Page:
I'm pretty much in love with Beauty and the Beast and am a sucker for all retellings, so of course I picked up Stacey Jay's OF BEAST AND BEAUTY. Overall, I found it up to par with some of my other favorites, and it stays faithful to the core of the story, but it also brought its own unique, sci-fi twists to the traditional mythology.
Here's the official summary:
In the beginning was the darkness, and in the darkness was a girl, and in the girl was a secret...
the domed city of Yuan, the blind Princess Isra, a Smooth Skin, is
raised to be a human sacrifice whose death will ensure her city’s
vitality. In the desert outside Yuan, Gem, a mutant beast, fights to
save his people, the Monstrous, from starvation. Neither dreams that
together, they could return balance to both their worlds.
wants to help the city’s Banished people, second-class citizens despised
for possessing Monstrous traits. But after she enlists the aid of her
prisoner, Gem, who has been captured while trying to steal Yuan’s
enchanted roses, she begins to care for him, and to question everything
she has been brought up to believe.
As secrets are revealed and
Isra’s sight, which vanished during her childhood, returned, Isra will
have to choose between duty to her people and the beast she has come to
I feel like it's a mix of UNDER THE NEVER SKY (which, if you haven't read it, go read it!) and the traditional Beauty and the Beast story, in that the Smooth Skin "beauty" (Isra) is a queen of a city under a dome, protected from the dangers and mutations of the outer desert where the Monstrous (and "beast," Gem) live.
*Updated to add: One thing that I especially loved about this retelling was Isra's imperfections, both physical and emotional. Generally, it's only the "beast" who must be redeemed, but Isra has her own prejudices and misconceptions to overcome. She's just as flawed as Gem, so they both have many things to learn about themselves and each other. I also found it a refreshing twist that, among her own people, Isra considers herself beastly, since she has a touch of the mutations that plague the Monstrous.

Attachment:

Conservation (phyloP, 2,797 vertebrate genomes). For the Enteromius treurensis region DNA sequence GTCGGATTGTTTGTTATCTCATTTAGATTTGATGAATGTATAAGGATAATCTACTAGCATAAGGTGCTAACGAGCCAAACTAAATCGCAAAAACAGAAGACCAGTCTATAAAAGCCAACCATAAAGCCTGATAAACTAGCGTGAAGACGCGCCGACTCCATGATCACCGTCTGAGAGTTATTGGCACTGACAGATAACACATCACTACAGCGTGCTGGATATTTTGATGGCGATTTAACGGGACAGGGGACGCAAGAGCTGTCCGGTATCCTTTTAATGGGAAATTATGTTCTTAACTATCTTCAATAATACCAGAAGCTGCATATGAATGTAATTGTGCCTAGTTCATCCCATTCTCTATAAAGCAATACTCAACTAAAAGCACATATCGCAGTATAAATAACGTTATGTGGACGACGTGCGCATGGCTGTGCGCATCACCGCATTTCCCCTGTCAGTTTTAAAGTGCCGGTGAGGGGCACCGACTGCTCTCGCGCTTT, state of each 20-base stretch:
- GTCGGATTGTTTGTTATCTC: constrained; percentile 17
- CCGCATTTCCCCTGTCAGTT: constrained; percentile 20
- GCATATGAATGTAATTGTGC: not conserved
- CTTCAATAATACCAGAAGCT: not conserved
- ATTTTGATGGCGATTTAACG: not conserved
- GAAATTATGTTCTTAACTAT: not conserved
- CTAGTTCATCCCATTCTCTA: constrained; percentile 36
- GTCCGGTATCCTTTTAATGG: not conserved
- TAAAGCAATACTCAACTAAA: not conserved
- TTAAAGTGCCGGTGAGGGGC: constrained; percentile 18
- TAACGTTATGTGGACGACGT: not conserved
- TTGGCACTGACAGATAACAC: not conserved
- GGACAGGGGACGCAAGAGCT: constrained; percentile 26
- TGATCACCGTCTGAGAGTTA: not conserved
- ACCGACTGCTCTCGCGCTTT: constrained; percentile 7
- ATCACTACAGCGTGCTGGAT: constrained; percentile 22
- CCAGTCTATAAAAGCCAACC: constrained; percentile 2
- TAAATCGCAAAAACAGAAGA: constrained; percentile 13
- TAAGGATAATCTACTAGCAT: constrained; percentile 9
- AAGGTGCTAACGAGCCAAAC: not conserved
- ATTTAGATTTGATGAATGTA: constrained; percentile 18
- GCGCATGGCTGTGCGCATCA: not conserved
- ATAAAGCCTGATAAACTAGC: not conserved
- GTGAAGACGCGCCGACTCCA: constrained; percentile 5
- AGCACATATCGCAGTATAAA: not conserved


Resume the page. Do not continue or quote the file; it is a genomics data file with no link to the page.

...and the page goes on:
OF BEAST AND BEAUTY also echoes the timelessness and magical elements of Kristin Cashore's novels, and like Cashore, Jay has strong characterizations and very immersive writing.
Though the book wasn't a fast-paced read (it's very internal), I was definitely invested enough in the characters and their journey that I never grew bored. I recommend it for fans of fairy tale retellings, but it stands on its own for readers who aren't particularly enamored with the Beauty and the Beast story. (Oh, and it's excellent for anyone attempting to recover from the awful, awful, awful CW show that disgraces the name Beauty and the Beast.)
The "meh" news: My only complaint? The beast's name is Gem, and I kept thinking of the 80s and bedazzling. Not so helpful with the swoon at first! But I got used to it. And he was a great reluctant (and tormented) hero.
The good news: I rarely comment on covers, but I think the final one, pictured here (different from my ARC cover) really does the book justice! Cover win!
The great news: OF BEAST AND BEAUTY is available now! And you can win my ARC here!
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